Over the last fifteen years or so there has been a steadily increasing desire for design to prove its commercial value, to demonstrate to clients that their investment is tangibly worth it.
This has been driven by a number of factors: the recession of the early 1990s demanded that design stake its claim to straitened budgets; above the line advertising reaches fewer and fewer people, so companies are looking for other routes to achieve a return on marketing investment; and perhaps design is growing up as an industry – recognising itself, and being recognised by clients, as a commercial tool, not just an exercise in beautifying. Other areas of marketing communications already operate on a strictly commercial basis, so why shouldn’t design?
More clients are asking tough commercial questions of their design projects, measuring and assessing as they go. And switched on designers will talk in terms of business objectives right from the outset, maybe before the design brief is actually nailed down. But even so, measuring return on investment (ROI) is notoriously difficult. So why bother?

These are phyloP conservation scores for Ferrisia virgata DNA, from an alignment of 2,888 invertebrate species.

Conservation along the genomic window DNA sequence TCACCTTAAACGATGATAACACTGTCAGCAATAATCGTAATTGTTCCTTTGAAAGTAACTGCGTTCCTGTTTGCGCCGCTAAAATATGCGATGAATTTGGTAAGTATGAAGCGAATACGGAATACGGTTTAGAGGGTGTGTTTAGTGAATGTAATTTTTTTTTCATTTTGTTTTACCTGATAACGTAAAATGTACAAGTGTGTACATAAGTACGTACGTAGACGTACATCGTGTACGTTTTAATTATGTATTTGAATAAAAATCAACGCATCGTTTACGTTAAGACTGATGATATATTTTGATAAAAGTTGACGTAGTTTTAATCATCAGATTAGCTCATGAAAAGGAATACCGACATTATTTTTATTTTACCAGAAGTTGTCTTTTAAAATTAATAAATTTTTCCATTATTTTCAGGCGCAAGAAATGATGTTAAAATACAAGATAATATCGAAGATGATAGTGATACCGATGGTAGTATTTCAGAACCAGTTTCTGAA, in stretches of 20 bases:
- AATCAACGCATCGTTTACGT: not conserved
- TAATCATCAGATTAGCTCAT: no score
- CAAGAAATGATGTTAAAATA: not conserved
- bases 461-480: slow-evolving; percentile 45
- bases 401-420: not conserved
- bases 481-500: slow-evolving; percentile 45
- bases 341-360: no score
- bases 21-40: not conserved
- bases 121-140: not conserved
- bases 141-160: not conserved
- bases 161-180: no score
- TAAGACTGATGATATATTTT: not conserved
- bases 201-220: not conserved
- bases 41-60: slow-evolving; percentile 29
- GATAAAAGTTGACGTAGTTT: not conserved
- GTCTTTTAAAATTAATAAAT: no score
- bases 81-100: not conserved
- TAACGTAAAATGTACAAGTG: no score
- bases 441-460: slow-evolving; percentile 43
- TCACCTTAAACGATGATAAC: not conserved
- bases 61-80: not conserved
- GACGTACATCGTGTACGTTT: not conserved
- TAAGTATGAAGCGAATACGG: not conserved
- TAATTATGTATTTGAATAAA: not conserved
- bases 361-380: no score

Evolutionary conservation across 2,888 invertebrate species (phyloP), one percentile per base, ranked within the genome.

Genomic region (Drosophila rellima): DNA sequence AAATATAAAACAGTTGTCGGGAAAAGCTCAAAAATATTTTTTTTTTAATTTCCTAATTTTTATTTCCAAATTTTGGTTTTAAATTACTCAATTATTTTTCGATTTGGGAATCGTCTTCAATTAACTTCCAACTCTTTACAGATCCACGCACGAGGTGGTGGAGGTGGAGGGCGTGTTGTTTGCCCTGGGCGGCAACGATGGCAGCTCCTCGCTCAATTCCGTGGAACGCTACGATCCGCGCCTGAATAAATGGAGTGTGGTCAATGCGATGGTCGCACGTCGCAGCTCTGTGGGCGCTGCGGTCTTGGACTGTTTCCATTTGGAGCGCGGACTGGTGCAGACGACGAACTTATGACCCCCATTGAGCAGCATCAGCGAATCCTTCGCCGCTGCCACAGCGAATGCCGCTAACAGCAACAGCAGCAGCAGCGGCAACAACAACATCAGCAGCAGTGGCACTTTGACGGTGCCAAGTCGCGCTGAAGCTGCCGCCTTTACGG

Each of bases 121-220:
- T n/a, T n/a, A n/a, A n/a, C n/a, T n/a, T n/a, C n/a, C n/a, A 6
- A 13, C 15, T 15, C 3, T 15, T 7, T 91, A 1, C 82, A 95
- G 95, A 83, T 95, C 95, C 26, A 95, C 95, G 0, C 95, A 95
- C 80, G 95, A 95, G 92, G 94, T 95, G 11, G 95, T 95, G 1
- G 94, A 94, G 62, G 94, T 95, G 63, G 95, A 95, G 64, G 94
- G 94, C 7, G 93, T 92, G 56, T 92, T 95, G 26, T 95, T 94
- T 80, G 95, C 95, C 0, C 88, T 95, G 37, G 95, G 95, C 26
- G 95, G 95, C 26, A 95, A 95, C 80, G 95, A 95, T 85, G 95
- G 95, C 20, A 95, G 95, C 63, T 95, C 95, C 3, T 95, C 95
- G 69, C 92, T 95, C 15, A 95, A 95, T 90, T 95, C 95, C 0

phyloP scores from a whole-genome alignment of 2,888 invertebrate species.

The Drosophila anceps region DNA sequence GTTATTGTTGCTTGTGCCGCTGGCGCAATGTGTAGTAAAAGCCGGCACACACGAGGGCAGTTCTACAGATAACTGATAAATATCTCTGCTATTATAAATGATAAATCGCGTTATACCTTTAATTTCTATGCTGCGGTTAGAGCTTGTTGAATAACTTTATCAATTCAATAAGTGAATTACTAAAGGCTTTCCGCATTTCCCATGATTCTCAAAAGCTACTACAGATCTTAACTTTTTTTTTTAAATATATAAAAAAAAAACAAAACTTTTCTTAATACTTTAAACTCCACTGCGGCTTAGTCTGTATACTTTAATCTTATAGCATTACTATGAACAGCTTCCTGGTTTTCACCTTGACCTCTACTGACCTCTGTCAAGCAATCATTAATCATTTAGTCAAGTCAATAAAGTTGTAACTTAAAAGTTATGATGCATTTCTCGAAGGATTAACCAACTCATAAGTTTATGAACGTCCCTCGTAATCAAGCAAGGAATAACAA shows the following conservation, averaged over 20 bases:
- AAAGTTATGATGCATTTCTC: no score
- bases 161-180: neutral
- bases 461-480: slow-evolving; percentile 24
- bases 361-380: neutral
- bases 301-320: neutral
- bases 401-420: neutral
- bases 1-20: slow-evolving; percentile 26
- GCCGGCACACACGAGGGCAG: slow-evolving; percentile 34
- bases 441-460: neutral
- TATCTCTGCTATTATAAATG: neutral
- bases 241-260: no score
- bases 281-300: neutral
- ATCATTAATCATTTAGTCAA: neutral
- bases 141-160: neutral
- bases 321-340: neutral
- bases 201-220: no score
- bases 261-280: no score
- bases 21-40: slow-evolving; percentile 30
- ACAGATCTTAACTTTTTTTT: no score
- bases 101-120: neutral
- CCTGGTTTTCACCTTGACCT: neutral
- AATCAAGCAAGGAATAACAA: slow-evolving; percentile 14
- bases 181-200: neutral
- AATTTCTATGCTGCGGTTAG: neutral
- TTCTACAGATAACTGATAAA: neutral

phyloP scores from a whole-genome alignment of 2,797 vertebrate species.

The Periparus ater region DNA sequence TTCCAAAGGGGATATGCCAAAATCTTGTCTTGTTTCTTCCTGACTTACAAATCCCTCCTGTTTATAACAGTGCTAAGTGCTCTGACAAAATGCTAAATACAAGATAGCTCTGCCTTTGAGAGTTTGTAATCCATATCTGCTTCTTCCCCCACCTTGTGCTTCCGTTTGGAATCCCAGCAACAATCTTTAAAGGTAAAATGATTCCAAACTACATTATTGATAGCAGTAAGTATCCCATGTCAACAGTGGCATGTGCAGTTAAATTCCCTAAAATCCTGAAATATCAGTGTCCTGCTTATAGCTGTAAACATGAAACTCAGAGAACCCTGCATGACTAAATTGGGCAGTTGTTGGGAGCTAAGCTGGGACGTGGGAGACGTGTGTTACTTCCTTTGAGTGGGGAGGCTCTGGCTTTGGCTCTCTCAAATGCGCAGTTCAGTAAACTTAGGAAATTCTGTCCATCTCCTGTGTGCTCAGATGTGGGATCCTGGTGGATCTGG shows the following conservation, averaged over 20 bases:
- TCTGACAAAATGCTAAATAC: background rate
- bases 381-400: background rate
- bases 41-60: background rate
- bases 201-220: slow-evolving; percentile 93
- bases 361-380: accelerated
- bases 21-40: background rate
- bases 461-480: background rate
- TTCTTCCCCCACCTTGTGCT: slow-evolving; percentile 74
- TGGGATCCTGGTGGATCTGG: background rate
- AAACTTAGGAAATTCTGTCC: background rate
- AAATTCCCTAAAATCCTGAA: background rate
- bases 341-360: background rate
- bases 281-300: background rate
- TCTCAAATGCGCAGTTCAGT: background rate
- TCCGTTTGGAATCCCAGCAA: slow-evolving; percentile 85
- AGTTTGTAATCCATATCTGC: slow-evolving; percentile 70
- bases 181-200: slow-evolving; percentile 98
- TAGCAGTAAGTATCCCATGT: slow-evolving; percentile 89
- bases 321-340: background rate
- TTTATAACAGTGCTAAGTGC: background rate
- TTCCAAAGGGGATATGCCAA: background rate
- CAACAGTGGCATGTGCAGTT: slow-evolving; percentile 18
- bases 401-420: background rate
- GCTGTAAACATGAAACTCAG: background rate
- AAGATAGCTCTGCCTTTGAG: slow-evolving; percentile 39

For designers, understanding the return delivered to clients can help in demonstrating the commercial benefits of using design services. This can establish designers as a credible business service, like the legal, marketing or advertising teams clients already employ.
For businesses, understanding how different investments profit the company is an obvious aid in planning and allocating budgets most effectively. An empirical ROI measure may also help to convince financiers to take a risk and release money for a design and development project.
Even if it is hard to achieve, attempting to gain some measure of ROI in design is of value to both consultancy and client because it creates a mutually supporting commercial framework.